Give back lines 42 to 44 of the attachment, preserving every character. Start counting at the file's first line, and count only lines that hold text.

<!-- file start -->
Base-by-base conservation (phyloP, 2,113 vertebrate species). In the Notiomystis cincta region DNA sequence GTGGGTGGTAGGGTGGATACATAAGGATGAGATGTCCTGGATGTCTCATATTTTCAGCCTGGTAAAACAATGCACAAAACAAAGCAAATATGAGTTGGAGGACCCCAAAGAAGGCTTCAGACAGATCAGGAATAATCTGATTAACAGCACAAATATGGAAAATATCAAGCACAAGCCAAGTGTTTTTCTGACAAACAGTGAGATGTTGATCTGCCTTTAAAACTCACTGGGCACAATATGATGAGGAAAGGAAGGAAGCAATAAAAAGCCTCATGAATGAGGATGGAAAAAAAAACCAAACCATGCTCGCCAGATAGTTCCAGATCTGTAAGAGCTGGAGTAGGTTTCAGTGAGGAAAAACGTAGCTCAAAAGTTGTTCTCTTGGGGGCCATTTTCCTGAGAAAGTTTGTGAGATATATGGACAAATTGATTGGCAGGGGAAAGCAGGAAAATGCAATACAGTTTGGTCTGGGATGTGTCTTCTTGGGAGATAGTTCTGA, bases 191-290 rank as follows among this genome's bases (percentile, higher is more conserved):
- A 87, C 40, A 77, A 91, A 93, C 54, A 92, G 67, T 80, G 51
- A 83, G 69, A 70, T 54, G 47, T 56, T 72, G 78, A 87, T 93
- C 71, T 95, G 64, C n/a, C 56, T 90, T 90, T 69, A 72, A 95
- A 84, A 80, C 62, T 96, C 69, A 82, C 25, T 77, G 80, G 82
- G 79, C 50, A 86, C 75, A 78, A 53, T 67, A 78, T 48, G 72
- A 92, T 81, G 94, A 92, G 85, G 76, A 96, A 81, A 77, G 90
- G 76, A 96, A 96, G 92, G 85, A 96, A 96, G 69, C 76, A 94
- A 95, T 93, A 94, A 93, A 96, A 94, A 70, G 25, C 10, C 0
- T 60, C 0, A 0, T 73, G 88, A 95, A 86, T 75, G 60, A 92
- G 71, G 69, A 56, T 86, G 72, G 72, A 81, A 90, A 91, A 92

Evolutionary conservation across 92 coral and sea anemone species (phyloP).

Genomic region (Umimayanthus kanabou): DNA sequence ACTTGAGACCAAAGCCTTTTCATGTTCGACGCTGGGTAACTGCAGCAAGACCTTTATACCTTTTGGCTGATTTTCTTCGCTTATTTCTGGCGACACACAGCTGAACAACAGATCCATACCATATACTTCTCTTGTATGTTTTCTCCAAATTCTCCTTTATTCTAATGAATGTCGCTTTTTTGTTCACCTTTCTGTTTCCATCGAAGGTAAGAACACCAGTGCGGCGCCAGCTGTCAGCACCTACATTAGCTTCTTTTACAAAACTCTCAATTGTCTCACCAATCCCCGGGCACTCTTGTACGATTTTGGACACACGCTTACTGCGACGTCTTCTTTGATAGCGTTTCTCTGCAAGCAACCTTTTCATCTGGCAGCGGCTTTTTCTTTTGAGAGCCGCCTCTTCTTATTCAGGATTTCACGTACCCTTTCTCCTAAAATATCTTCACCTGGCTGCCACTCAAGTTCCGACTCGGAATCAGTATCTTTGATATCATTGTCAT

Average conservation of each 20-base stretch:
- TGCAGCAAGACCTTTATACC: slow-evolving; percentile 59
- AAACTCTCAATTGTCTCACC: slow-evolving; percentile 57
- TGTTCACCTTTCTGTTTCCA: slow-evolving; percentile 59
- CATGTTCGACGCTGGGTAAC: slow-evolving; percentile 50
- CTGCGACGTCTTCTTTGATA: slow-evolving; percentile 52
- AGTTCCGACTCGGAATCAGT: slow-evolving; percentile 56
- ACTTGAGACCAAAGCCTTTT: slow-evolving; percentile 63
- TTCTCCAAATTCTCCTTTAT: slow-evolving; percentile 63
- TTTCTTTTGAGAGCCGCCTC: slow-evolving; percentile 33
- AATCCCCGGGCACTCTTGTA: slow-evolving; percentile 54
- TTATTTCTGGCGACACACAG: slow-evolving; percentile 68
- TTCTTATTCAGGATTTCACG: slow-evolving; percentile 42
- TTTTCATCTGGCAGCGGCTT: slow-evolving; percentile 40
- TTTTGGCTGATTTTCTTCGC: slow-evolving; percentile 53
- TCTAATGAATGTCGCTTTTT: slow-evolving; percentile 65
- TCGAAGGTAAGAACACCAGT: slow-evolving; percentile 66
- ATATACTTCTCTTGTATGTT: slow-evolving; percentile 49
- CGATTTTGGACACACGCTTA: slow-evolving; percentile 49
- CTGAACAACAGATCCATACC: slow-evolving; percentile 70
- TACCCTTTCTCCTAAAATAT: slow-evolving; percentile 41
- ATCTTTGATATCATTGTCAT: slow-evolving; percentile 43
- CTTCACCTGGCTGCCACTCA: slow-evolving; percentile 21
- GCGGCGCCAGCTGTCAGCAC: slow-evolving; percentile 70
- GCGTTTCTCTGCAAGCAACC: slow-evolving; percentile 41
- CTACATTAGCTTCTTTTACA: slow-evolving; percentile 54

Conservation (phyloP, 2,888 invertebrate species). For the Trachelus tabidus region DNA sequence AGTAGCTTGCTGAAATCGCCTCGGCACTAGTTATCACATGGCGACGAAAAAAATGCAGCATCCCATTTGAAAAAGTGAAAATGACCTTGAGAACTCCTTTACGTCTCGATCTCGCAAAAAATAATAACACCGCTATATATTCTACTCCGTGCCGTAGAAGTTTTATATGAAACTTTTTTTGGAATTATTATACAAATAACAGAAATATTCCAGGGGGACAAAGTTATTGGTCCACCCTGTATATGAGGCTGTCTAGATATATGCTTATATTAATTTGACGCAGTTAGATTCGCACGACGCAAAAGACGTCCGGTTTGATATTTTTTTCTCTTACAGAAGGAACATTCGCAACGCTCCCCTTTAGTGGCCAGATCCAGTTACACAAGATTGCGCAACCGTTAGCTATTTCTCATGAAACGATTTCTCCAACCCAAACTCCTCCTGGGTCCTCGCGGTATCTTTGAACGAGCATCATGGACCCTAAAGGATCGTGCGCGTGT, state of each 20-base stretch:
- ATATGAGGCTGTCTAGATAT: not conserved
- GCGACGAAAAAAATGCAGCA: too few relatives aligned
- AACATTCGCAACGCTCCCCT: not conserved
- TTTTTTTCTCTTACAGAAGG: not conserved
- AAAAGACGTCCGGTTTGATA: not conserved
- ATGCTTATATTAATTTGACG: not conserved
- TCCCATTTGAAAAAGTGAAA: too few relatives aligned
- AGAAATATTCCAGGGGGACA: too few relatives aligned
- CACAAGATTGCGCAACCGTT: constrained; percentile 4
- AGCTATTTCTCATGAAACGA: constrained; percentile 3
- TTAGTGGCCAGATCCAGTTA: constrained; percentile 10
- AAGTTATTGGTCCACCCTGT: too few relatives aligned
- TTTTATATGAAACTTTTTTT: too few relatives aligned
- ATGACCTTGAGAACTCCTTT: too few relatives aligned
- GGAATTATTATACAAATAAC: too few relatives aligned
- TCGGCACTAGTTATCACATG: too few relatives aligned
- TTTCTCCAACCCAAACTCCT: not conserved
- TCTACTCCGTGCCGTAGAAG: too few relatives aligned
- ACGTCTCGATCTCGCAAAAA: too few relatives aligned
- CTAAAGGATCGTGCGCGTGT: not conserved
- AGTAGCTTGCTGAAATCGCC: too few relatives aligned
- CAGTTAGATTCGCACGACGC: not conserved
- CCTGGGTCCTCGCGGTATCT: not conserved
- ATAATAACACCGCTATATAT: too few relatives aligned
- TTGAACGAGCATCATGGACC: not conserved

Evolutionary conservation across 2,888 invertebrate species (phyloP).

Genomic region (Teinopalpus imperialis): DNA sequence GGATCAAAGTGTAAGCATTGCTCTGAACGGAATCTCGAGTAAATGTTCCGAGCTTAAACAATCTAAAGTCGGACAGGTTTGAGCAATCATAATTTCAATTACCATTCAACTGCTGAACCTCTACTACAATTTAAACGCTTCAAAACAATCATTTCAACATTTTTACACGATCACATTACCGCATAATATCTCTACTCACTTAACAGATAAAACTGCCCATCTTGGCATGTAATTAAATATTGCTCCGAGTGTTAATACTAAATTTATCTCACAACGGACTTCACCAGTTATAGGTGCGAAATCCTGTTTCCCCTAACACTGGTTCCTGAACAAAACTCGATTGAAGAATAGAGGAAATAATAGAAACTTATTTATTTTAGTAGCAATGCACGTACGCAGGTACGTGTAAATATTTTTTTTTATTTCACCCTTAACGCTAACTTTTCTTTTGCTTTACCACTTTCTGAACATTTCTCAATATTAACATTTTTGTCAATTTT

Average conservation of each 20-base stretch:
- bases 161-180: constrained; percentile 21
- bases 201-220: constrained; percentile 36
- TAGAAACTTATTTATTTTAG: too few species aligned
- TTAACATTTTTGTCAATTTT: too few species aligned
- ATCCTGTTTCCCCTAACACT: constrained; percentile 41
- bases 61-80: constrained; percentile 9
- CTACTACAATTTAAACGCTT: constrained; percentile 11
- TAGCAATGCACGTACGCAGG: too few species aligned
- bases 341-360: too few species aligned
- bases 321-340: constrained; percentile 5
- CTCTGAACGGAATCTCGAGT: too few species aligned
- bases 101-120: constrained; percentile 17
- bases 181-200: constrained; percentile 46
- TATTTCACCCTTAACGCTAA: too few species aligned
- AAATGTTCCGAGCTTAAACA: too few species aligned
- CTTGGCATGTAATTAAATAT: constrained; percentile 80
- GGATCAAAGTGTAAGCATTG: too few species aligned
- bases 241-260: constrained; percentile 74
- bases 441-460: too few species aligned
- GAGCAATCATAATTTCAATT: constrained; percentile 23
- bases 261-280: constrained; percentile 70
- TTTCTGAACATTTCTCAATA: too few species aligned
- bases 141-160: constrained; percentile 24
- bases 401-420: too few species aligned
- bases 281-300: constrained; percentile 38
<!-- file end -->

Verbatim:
- GCGACGAAAAAAATGCAGCA: too few relatives aligned
- AACATTCGCAACGCTCCCCT: not conserved
- TTTTTTTCTCTTACAGAAGG: not conserved